Ed Hawkins provides an extensive pitch report for Eden Gardens ahead of Sunday's final and suggests it gives the Windies an advantage...
"The belief (which appears wholly justified) that this is a final which is going to be won by the chasing side could be scuppered if the Kolkata pitch is a pudding"
England v West Indies
World Twenty20 Final
Live on Sky Sports
The match odds market is already struggling to split England and West Indies ahead of Sunday's final in Kolkata where the teams will aim to become the first double winners of the tournament.
England, who bullied New Zealand, are marginal outsiders at 2.021/1 while the Windies are 1.9620/21. Favouritism is probably justified because of their dismissal of India, pre-tournament favourites and hosts, with such ease.
Both semi-finals were similar in that they were won by chasing teams who batted with carefree abandon. England and West Indies are two of the most exciting T20 sides in the short history of the format because they are devoted to a 'no fear' mantra.
England's world-record chase against South Africa confirmed their reputation as a side who could chase anything while the Windies are not far behind having knocked off 193 against India with seven wickets and two balls to spare.
It begs the question: what will be enough for a side batting first to beat either of these two?
The difficulty in producing an answer is probably why they are hard to split before the showpiece. Even in-running, it would surely be folly to be too heavy with the team batting first at anything fewer than 190.
Such a statement would have been greeted with incredulity a few years ago and England and West Indies have taken the art - if that is the right word - of batting in the format to new heights.
The ability to build pressure when defending a target, however, is fast becoming a lost art. India were seemingly hopeless at stemming the flow and even New Zealand, who had three times won batting first in the tournament previously, had no answer to England's hitting.
What that match showed was the importance of the pitch. The Kiwis previously had been assisted by sluggish surfaces which stifled and stagnated batsmen and run rates respectively.
The nature of the surface at Eden Gardens on Sunday then is absolutely crucial. The belief (which appears wholly justified) that this is a final which is going to be won by the chasing side could be scuppered if the Kolkata pitch is a pudding.
So how likely is that? And if it does stick and hold, which side has the spinners who can provide a more definitive edge?
It is not entirely helpful that that Eden Gardens pitch has been difficult to read this tournament. Pakistan, one of the weaker batting units, smoked more than 200 on it against Bangladesh. A few days later they managed only 118 against India.
Of course the common denominator there is Pakistan as much as it is Eden Gardens so perhaps we should take the performances of a team who are renowned as chaotic and unpredictable with a pinch of salt.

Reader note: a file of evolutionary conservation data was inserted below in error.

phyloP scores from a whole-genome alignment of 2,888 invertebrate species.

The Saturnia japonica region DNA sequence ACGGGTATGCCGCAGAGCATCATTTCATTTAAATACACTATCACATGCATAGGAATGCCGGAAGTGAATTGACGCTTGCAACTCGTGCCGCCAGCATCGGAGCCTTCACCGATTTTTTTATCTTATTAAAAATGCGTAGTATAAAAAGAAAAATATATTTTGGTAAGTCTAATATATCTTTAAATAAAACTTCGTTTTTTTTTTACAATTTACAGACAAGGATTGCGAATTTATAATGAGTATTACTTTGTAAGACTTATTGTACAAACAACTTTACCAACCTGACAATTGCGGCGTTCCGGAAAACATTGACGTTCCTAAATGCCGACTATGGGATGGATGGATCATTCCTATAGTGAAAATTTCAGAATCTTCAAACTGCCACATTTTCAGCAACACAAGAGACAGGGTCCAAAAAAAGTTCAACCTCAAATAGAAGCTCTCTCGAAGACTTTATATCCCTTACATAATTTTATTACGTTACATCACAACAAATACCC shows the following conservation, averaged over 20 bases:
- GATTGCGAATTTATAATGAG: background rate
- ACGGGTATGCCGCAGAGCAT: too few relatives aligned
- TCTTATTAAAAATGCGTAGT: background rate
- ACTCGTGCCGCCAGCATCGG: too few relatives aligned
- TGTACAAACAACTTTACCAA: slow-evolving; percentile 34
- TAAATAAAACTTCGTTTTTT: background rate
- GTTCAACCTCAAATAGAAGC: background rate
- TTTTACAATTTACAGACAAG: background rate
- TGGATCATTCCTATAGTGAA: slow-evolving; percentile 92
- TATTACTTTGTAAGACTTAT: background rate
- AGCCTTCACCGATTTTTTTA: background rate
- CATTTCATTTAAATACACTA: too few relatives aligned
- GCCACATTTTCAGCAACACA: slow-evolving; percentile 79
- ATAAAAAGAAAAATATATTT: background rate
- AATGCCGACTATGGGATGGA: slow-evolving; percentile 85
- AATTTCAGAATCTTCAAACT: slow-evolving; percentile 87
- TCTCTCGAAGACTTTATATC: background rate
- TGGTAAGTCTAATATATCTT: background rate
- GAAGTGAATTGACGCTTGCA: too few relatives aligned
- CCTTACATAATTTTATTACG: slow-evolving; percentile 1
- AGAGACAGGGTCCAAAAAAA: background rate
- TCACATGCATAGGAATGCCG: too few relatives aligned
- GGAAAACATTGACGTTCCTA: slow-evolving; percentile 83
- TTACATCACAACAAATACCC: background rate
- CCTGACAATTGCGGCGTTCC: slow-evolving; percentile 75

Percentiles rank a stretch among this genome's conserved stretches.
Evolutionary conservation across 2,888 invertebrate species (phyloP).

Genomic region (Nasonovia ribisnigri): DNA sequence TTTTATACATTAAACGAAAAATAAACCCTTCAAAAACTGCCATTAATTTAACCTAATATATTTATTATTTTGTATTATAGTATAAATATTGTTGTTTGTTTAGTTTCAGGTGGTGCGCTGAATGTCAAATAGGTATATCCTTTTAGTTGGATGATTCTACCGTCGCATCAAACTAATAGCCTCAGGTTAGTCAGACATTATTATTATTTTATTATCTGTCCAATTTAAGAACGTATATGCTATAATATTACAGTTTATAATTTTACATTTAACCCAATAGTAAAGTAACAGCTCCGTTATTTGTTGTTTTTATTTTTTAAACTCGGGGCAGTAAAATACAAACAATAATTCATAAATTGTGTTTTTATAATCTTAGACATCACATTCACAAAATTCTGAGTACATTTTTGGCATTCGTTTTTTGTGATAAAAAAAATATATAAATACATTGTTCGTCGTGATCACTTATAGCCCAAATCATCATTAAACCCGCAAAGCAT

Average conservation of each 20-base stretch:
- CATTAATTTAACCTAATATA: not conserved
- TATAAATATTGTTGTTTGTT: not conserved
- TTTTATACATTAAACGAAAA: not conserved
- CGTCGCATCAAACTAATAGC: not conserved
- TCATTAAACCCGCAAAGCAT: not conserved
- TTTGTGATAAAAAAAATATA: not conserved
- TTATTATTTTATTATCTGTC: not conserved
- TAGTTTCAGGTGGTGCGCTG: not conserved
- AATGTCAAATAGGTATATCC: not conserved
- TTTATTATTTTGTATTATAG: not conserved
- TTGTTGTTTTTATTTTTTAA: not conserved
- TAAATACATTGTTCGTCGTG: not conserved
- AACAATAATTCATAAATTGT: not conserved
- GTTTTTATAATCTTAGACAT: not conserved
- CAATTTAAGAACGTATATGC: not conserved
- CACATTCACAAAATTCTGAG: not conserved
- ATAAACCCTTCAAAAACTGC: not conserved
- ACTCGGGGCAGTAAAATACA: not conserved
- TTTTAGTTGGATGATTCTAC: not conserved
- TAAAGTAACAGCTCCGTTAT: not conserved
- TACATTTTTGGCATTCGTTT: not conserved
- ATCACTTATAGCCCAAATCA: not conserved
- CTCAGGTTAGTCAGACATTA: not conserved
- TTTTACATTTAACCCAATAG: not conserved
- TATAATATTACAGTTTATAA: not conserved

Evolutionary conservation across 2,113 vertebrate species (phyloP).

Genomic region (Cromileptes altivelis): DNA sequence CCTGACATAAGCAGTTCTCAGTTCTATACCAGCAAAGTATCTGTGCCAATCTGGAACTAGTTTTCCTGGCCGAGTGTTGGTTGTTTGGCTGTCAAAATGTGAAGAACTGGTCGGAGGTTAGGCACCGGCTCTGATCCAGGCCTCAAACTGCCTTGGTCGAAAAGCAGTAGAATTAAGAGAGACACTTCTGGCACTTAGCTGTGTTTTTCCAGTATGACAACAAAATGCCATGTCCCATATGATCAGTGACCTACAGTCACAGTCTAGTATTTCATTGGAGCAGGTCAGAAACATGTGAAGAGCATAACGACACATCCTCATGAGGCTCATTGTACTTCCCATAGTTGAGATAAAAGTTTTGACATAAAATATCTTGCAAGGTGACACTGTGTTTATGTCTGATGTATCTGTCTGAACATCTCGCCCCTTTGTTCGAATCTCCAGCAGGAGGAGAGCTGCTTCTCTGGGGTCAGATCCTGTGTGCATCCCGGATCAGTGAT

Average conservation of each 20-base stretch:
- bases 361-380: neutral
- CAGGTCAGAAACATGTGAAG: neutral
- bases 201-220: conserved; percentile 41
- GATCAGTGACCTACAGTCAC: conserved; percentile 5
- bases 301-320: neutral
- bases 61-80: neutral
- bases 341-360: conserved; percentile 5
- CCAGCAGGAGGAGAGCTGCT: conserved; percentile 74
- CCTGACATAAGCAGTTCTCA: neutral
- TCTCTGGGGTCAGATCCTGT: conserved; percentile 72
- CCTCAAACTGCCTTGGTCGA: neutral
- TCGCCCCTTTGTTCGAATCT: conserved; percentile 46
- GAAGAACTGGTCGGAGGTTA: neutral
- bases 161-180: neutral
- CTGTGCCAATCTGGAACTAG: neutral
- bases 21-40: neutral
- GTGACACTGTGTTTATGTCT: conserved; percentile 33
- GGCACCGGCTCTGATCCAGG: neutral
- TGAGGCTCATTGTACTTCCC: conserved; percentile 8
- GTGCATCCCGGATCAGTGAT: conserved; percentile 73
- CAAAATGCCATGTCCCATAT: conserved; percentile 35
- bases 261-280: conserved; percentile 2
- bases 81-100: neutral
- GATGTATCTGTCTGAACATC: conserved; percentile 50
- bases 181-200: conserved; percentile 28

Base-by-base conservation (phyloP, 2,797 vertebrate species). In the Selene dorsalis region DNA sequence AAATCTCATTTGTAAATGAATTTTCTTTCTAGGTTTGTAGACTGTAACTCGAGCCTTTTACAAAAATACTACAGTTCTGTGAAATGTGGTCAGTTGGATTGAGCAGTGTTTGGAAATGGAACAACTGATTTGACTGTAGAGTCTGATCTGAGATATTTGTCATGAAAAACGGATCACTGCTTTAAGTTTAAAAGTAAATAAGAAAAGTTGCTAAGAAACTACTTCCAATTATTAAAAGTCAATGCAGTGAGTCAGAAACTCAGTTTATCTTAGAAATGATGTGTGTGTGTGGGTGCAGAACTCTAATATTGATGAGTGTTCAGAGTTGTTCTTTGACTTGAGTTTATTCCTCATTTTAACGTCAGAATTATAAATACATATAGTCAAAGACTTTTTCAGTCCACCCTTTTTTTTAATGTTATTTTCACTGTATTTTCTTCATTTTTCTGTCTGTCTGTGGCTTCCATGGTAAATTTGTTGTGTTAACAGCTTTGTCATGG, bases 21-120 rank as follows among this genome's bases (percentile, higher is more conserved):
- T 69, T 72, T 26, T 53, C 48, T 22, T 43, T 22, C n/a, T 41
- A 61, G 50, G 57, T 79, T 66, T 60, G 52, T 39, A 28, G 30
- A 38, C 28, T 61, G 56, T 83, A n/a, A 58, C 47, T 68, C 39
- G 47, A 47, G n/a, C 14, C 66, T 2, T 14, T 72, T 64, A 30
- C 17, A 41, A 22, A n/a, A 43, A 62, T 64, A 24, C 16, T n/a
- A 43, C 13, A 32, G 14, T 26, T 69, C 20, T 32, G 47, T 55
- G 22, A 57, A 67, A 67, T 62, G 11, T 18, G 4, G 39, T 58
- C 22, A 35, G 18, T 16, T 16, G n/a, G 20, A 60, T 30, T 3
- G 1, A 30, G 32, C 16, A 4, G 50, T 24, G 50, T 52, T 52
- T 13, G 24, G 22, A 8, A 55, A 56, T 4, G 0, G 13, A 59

When we do that a pattern emerges which suggests the surface gets slower as a match progresses and spinners have more of a say.
In three of the four matches the economy rate of spinners has been significantly reduced in the second innings than the first. Pakistan's went for 6.75 an over when defending against Bangladesh who could only manage 8.4 an over. Sri Lanka's rate was eight in the first innings against Afghanistan, who kept things tight at 6.1 in the chase.
And the game which strongly suggested the pitch was turner - New Zealand's defence of 145 against Bangladesh - saw an economy rate of 7.7 for spinners in the first innings as opposed to 5.1 in the second.
The one exception was the Indo-Pak clash. India, of course, bowled first and eight overs of spin cost just 36 runs. Pakistan bowled only six at 7.8 runs an over. This discrepancy can be explained by Pakistan's over-reliance on three fast bowlers, a strategy wholly out of line with almost every other team.
With spin important then, it is West Indies who will feel they have the personnel to take advantage. Indeed, it could be argued they are vastly superior in this regard.
West Indies twirlers Samuel Badree and Suliemann Benn are Nos 2 and 3 on the list of most economical bowlers who have bowled 15 overs or more with rates of 5.68 and 5.78 respectively. Their opposite numbers, Adil Rashid and Moeen Ali, don't even make the list because their economy rates are 9.13 and 9.35.
This is a potentially match-defining difference. England, as they discovered when they failed to defend 183 against West Indies in their first game, have little hope of controlling a chase through their spin bowlers. On a wicket on Sunday which is likely to give spinners grip, that merely increases the likelihood of a West Indies team which bats second lifting the trophy.
England, however, will almost certainly be tested if they chase, which will be their preferred option. Badree and Benn working in tandem are likely to be capable of building pressure while the likes of Dwayne Bravo and Andre Russell will attempt to take pace off with cutters and slower balls.
As admirable as England's approach with the bat has been in T20, there is a danger that this could be an occasion when their desire to throw bat, and caution, to the wind could fail. The youthful exuberance which has been their greatest strength, could be exposed as their greatest weakness.
Ed Hawkins P/L
To £10 level stakes (unless otherwise stated), based only on available prices. Does not include back-to-lay in-running match advice or commission rate.
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